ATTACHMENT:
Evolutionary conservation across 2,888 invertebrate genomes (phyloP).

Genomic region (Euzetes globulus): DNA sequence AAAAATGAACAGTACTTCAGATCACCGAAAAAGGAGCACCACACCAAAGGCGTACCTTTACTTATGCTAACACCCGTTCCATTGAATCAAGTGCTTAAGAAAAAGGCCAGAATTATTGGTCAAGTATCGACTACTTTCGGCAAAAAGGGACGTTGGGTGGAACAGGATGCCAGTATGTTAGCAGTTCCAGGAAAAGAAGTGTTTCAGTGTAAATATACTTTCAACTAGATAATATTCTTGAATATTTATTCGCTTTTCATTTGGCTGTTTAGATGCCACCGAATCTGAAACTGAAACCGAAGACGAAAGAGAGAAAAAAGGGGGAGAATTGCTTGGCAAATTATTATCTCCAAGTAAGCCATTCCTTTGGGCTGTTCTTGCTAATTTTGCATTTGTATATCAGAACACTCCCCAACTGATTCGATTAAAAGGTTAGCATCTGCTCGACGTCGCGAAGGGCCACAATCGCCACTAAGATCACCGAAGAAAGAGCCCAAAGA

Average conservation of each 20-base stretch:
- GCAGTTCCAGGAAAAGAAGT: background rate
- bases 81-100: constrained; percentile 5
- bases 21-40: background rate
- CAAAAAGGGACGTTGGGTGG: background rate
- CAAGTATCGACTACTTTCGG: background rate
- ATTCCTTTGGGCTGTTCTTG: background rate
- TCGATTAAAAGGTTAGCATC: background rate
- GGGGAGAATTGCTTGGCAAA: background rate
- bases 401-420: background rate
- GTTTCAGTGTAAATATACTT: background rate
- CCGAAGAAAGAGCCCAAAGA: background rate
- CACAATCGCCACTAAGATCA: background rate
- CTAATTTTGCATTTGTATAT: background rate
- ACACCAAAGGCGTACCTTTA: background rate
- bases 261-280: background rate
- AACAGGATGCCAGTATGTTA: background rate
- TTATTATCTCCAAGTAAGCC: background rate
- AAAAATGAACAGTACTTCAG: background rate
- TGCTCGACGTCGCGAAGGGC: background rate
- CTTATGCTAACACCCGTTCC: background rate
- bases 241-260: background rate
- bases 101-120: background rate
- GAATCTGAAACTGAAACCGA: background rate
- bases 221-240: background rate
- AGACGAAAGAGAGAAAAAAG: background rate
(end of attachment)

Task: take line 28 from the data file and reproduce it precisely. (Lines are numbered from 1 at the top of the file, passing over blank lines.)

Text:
- AGACGAAAGAGAGAAAAAAG: background rate